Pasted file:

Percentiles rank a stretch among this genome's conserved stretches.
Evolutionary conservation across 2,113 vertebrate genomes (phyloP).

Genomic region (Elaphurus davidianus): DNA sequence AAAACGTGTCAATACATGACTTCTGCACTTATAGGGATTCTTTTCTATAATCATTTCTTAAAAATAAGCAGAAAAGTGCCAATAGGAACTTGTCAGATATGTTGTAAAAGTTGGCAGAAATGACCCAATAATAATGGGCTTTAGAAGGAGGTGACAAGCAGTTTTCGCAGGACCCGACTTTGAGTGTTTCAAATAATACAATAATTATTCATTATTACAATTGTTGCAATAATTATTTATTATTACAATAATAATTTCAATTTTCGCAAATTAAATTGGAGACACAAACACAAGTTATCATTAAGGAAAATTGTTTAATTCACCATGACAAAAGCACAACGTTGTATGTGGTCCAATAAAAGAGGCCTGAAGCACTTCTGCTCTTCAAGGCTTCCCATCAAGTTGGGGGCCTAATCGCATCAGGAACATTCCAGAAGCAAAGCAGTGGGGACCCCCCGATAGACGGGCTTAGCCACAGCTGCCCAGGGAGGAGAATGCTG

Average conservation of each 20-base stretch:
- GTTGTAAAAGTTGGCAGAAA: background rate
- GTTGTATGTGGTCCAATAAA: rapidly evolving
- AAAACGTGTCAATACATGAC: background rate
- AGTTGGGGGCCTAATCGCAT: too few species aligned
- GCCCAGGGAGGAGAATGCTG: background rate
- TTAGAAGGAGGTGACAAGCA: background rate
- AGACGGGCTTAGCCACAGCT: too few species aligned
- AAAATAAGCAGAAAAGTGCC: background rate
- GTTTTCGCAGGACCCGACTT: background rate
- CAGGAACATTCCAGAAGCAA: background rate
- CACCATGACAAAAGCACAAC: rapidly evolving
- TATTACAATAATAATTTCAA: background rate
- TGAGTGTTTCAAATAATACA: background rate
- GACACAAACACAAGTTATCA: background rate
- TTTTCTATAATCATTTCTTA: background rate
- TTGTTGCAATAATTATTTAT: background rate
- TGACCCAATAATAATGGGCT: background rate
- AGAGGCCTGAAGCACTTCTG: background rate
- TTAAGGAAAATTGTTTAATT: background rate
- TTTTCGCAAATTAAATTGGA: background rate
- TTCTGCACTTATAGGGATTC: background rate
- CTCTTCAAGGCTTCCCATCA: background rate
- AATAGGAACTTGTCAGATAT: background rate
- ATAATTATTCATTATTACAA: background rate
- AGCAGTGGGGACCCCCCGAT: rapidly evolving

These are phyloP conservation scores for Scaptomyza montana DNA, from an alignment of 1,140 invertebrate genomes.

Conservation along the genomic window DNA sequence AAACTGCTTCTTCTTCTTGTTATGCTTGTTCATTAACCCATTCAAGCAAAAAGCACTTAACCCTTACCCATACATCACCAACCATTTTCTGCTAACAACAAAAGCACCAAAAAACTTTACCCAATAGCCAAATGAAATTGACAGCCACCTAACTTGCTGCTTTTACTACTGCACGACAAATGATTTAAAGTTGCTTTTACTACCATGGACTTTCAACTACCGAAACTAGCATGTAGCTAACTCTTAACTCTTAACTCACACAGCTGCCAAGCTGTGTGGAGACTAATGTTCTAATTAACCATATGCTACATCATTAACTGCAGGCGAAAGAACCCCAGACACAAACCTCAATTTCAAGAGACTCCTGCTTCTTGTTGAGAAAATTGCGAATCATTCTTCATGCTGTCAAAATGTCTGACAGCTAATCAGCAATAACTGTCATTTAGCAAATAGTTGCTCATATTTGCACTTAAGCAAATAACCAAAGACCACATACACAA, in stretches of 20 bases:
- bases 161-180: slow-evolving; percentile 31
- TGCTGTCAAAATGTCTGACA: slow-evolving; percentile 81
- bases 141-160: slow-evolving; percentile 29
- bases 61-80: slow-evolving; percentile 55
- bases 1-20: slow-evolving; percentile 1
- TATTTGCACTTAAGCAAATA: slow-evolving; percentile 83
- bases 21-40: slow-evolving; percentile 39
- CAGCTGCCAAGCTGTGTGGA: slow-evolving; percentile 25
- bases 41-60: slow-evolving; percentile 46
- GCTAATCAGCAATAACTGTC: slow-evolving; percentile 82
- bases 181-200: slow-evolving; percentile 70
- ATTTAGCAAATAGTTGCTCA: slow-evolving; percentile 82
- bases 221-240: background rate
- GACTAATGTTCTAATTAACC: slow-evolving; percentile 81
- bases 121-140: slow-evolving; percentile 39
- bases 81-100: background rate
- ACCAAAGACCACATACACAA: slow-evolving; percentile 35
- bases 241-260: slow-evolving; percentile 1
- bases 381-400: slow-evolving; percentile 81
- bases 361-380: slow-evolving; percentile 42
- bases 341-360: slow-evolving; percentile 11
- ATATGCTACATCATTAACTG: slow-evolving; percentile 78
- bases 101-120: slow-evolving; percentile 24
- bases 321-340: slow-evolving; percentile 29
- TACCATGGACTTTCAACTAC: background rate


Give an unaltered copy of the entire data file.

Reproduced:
Percentiles rank a stretch among this genome's conserved stretches.
Evolutionary conservation across 2,113 vertebrate genomes (phyloP).

Genomic region (Elaphurus davidianus): DNA sequence AAAACGTGTCAATACATGACTTCTGCACTTATAGGGATTCTTTTCTATAATCATTTCTTAAAAATAAGCAGAAAAGTGCCAATAGGAACTTGTCAGATATGTTGTAAAAGTTGGCAGAAATGACCCAATAATAATGGGCTTTAGAAGGAGGTGACAAGCAGTTTTCGCAGGACCCGACTTTGAGTGTTTCAAATAATACAATAATTATTCATTATTACAATTGTTGCAATAATTATTTATTATTACAATAATAATTTCAATTTTCGCAAATTAAATTGGAGACACAAACACAAGTTATCATTAAGGAAAATTGTTTAATTCACCATGACAAAAGCACAACGTTGTATGTGGTCCAATAAAAGAGGCCTGAAGCACTTCTGCTCTTCAAGGCTTCCCATCAAGTTGGGGGCCTAATCGCATCAGGAACATTCCAGAAGCAAAGCAGTGGGGACCCCCCGATAGACGGGCTTAGCCACAGCTGCCCAGGGAGGAGAATGCTG

Average conservation of each 20-base stretch:
- GTTGTAAAAGTTGGCAGAAA: background rate
- GTTGTATGTGGTCCAATAAA: rapidly evolving
- AAAACGTGTCAATACATGAC: background rate
- AGTTGGGGGCCTAATCGCAT: too few species aligned
- GCCCAGGGAGGAGAATGCTG: background rate
- TTAGAAGGAGGTGACAAGCA: background rate
- AGACGGGCTTAGCCACAGCT: too few species aligned
- AAAATAAGCAGAAAAGTGCC: background rate
- GTTTTCGCAGGACCCGACTT: background rate
- CAGGAACATTCCAGAAGCAA: background rate
- CACCATGACAAAAGCACAAC: rapidly evolving
- TATTACAATAATAATTTCAA: background rate
- TGAGTGTTTCAAATAATACA: background rate
- GACACAAACACAAGTTATCA: background rate
- TTTTCTATAATCATTTCTTA: background rate
- TTGTTGCAATAATTATTTAT: background rate
- TGACCCAATAATAATGGGCT: background rate
- AGAGGCCTGAAGCACTTCTG: background rate
- TTAAGGAAAATTGTTTAATT: background rate
- TTTTCGCAAATTAAATTGGA: background rate
- TTCTGCACTTATAGGGATTC: background rate
- CTCTTCAAGGCTTCCCATCA: background rate
- AATAGGAACTTGTCAGATAT: background rate
- ATAATTATTCATTATTACAA: background rate
- AGCAGTGGGGACCCCCCGAT: rapidly evolving

These are phyloP conservation scores for Scaptomyza montana DNA, from an alignment of 1,140 invertebrate genomes.

Conservation along the genomic window DNA sequence AAACTGCTTCTTCTTCTTGTTATGCTTGTTCATTAACCCATTCAAGCAAAAAGCACTTAACCCTTACCCATACATCACCAACCATTTTCTGCTAACAACAAAAGCACCAAAAAACTTTACCCAATAGCCAAATGAAATTGACAGCCACCTAACTTGCTGCTTTTACTACTGCACGACAAATGATTTAAAGTTGCTTTTACTACCATGGACTTTCAACTACCGAAACTAGCATGTAGCTAACTCTTAACTCTTAACTCACACAGCTGCCAAGCTGTGTGGAGACTAATGTTCTAATTAACCATATGCTACATCATTAACTGCAGGCGAAAGAACCCCAGACACAAACCTCAATTTCAAGAGACTCCTGCTTCTTGTTGAGAAAATTGCGAATCATTCTTCATGCTGTCAAAATGTCTGACAGCTAATCAGCAATAACTGTCATTTAGCAAATAGTTGCTCATATTTGCACTTAAGCAAATAACCAAAGACCACATACACAA, in stretches of 20 bases:
- bases 161-180: slow-evolving; percentile 31
- TGCTGTCAAAATGTCTGACA: slow-evolving; percentile 81
- bases 141-160: slow-evolving; percentile 29
- bases 61-80: slow-evolving; percentile 55
- bases 1-20: slow-evolving; percentile 1
- TATTTGCACTTAAGCAAATA: slow-evolving; percentile 83
- bases 21-40: slow-evolving; percentile 39
- CAGCTGCCAAGCTGTGTGGA: slow-evolving; percentile 25
- bases 41-60: slow-evolving; percentile 46
- GCTAATCAGCAATAACTGTC: slow-evolving; percentile 82
- bases 181-200: slow-evolving; percentile 70
- ATTTAGCAAATAGTTGCTCA: slow-evolving; percentile 82
- bases 221-240: background rate
- GACTAATGTTCTAATTAACC: slow-evolving; percentile 81
- bases 121-140: slow-evolving; percentile 39
- bases 81-100: background rate
- ACCAAAGACCACATACACAA: slow-evolving; percentile 35
- bases 241-260: slow-evolving; percentile 1
- bases 381-400: slow-evolving; percentile 81
- bases 361-380: slow-evolving; percentile 42
- bases 341-360: slow-evolving; percentile 11
- ATATGCTACATCATTAACTG: slow-evolving; percentile 78
- bases 101-120: slow-evolving; percentile 24
- bases 321-340: slow-evolving; percentile 29
- TACCATGGACTTTCAACTAC: background rate